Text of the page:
Hold your horses on Luck

Now Luck still throws from something of a low-rider crouch, without much style or flair. I see no Elway or Favre or Marino in his game -- no wow factor. While his teammates all seem to love him -- how could they not? -- I don't see dynamic leadership. I see consistently, solidly unspectacular.

This season, Luck has thrown for 300 or more yards only three times -- all spectacular losses, 38-8 to St. Louis at home, 24-20 to Miami at home (when Ryan Tannehill outplayed Luck) and 42-28 at Cincinnati.

Peyton Manning, the Colts' legend replaced by Luck, has thrown for 300 or more 12 times this season, winning 11. His only loss? Naturally, his wildly anticipated return to the House That He Built in Indy. That Sunday night, Peyton threw for 386, three touchdowns and an interception. Luck: 228, three touchdowns, no interceptions.

That's Luck.

At his best, Luck has turned into more of a Pro Bowl game manager. At his best -- and worst -- he's actually more Eli than Peyton. Like the Manning brothers, Luck grew up the son of a former NFL quarterback (Oliver Luck played for the Houston Oilers from 1982 to '86). But like Eli, Andrew has an unsinkable, almost oblivious confidence. High football IQ but no ability to remember mistakes. Luck knows he was born to play QB, so if he screws up, so what, he just shrugs and keeps playing, as Kansas City will attest.

Peyton seems keenly aware of the moment and its historical perspective. Eli and Luck sometimes appear to forget where they are, whom they're playing against and what the stakes are. They just keep playing, as Eli did twice to Tom Brady's everlasting torment in Super Bowls against the Patriots.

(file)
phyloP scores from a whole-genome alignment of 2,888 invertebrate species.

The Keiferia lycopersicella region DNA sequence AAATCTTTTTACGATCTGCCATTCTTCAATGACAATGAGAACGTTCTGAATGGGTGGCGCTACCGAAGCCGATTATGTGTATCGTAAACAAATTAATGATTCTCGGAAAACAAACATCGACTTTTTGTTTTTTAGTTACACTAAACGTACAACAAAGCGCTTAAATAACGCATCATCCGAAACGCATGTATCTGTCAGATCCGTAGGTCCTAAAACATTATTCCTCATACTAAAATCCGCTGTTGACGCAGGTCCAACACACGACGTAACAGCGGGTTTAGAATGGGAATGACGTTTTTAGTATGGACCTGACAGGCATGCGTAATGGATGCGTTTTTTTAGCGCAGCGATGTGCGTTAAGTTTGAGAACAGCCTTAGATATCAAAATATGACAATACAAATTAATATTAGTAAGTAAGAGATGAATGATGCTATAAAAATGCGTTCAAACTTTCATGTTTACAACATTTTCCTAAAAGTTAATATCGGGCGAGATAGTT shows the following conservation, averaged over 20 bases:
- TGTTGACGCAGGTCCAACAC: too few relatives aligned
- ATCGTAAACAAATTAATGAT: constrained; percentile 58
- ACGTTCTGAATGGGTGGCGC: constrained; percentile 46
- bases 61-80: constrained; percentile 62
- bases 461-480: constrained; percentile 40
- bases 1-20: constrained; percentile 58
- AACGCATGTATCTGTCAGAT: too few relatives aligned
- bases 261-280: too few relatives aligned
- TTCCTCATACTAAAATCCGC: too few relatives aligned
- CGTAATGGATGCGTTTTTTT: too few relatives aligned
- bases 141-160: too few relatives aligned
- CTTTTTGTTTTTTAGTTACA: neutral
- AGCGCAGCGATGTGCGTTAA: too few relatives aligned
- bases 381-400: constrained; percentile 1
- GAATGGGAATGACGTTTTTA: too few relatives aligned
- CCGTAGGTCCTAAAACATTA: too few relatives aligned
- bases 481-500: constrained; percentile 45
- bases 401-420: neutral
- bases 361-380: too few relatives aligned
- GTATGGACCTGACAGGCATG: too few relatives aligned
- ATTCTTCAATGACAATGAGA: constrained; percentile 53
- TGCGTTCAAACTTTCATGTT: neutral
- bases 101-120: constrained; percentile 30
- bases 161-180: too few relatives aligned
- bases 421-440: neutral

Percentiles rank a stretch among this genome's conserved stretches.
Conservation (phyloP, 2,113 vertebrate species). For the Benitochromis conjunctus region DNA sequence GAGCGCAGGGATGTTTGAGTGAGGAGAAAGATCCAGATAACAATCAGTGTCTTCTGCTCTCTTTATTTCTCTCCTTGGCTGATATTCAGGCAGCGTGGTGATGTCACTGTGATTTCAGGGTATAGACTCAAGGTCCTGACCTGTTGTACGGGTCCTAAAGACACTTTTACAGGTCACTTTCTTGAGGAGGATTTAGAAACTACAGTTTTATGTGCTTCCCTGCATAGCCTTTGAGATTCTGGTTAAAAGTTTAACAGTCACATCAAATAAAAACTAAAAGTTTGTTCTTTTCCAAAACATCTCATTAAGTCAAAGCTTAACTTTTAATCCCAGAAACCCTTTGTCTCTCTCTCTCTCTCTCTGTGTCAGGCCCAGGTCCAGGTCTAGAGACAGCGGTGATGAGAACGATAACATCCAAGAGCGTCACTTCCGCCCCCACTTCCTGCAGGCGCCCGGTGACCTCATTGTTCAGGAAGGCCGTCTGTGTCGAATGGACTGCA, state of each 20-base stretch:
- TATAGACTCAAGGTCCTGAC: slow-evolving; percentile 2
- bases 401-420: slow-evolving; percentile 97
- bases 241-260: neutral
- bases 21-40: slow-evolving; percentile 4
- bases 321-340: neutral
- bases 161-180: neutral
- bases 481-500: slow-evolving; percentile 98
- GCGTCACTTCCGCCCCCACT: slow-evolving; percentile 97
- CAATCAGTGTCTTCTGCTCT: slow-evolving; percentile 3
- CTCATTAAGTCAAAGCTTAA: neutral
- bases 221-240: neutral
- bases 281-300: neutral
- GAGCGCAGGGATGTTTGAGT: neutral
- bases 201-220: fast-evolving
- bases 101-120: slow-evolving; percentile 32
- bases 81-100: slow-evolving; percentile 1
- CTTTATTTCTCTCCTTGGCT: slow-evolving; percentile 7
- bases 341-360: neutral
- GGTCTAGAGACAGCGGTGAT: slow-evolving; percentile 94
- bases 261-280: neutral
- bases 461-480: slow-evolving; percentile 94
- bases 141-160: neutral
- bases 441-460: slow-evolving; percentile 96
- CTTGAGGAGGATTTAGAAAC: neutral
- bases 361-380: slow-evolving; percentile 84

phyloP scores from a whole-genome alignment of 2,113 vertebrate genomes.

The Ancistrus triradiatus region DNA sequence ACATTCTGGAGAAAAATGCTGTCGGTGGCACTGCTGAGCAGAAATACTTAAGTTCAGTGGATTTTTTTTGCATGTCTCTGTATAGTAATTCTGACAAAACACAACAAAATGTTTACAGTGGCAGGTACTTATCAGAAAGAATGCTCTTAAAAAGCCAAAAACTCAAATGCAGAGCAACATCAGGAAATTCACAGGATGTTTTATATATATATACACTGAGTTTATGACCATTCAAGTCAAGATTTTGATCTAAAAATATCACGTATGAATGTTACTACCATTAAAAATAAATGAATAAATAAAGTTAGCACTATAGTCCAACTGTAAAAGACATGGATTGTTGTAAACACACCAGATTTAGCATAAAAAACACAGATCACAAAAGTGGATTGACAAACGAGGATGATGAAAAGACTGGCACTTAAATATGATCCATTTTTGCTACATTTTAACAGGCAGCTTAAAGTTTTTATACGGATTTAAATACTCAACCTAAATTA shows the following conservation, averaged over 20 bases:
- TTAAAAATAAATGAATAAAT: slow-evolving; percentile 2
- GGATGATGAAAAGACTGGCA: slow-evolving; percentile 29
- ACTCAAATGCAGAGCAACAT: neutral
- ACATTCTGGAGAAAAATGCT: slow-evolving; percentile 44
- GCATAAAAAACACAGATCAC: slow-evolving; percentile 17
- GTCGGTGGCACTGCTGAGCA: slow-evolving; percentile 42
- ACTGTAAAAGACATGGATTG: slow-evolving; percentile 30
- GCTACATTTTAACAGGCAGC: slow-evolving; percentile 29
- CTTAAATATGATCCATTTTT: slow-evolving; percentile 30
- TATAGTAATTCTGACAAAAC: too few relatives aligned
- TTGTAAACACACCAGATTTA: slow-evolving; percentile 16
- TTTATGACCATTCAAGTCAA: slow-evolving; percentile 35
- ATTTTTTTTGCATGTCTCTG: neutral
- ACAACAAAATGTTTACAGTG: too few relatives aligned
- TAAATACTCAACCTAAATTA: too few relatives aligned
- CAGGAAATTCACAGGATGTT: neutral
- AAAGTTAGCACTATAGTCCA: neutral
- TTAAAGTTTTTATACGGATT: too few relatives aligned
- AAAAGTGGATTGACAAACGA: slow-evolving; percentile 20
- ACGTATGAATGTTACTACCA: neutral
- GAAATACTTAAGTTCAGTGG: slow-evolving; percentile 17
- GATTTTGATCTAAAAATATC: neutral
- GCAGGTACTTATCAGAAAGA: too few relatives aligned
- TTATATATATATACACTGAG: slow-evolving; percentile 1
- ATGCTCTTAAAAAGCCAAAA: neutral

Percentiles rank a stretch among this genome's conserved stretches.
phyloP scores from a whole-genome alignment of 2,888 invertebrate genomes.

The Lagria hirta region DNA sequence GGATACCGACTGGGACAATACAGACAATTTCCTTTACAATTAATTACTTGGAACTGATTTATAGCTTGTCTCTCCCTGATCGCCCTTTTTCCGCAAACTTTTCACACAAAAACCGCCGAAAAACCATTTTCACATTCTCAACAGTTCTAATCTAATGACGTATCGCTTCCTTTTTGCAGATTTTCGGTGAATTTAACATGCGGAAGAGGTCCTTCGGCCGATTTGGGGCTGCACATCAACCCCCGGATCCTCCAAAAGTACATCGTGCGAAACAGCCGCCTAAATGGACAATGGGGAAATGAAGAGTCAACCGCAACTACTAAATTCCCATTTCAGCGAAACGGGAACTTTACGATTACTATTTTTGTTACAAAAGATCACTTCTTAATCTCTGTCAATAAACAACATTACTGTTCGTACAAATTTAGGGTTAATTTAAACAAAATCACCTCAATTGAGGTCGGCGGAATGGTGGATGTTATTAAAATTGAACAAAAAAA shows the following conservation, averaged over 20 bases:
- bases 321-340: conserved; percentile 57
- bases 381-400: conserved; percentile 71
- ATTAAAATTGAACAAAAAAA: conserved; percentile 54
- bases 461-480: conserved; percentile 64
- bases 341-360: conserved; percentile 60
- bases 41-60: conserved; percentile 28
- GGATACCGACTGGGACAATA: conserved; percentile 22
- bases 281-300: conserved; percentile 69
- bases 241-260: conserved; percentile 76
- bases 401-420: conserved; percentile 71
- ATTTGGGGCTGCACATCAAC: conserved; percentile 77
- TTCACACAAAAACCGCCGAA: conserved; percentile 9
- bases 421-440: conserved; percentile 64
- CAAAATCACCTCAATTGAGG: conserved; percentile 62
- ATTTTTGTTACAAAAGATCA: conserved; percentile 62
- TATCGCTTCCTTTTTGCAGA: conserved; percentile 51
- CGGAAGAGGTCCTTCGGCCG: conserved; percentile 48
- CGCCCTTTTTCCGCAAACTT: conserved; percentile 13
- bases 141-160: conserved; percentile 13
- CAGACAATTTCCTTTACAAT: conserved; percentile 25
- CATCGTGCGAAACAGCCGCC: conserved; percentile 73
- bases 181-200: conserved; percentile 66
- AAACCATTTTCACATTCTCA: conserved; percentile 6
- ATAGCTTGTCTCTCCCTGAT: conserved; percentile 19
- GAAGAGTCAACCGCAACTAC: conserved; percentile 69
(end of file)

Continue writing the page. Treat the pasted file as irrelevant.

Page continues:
But Luck will let his pedigree get the better of him -- he will occasionally go Eli and try something he shouldn't. In the past two seasons, he has had four three-interception games in the regular season, second-most in the NFL to … Eli, with six. Last season, his rookie year, Luck had the NFL's second-most turnovers, 23, just three fewer than Mark "Butt Fumble" Sanchez. At New England last year, Luck threw two interceptions returned for touchdowns and lost a fumble at his 24 that Brady immediately turned into the break-it-open touchdown. Patriots, 59-24.

I doubt Luck has lost a second's sleep this week dwelling on last season's nightmare in Foxborough, Mass. Back on that field for a playoff game this Saturday night, Luck is just as likely to outplay Brady as he is to throw the same interceptions he did last Saturday against the Chiefs.

The kid can be as hard to figure as his team. Not only did the Colts beat AFC top seed Denver 39-33, but they thoroughly whipped the 49ers in San Francisco, 27-7, and Luck played his best game as a pro in a comeback win at home over NFC top seed Seattle, 34-28.

Luck now has nine fourth-quarter comebacks and 11 game-winning drives -- hence "Michael Jordan." Yet nearly all are of the slow, steady variety. Against Seattle, the Colts took the lead for good at 31-28 after a 14-play, 86-yard drive produced a touchdown (and two-point conversion) with 8 minutes, 55 seconds left. Yes, the Colts' defense still had to stop Russell Wilson and Co. twice more to preserve Luck's "Jordanesque" heroics.

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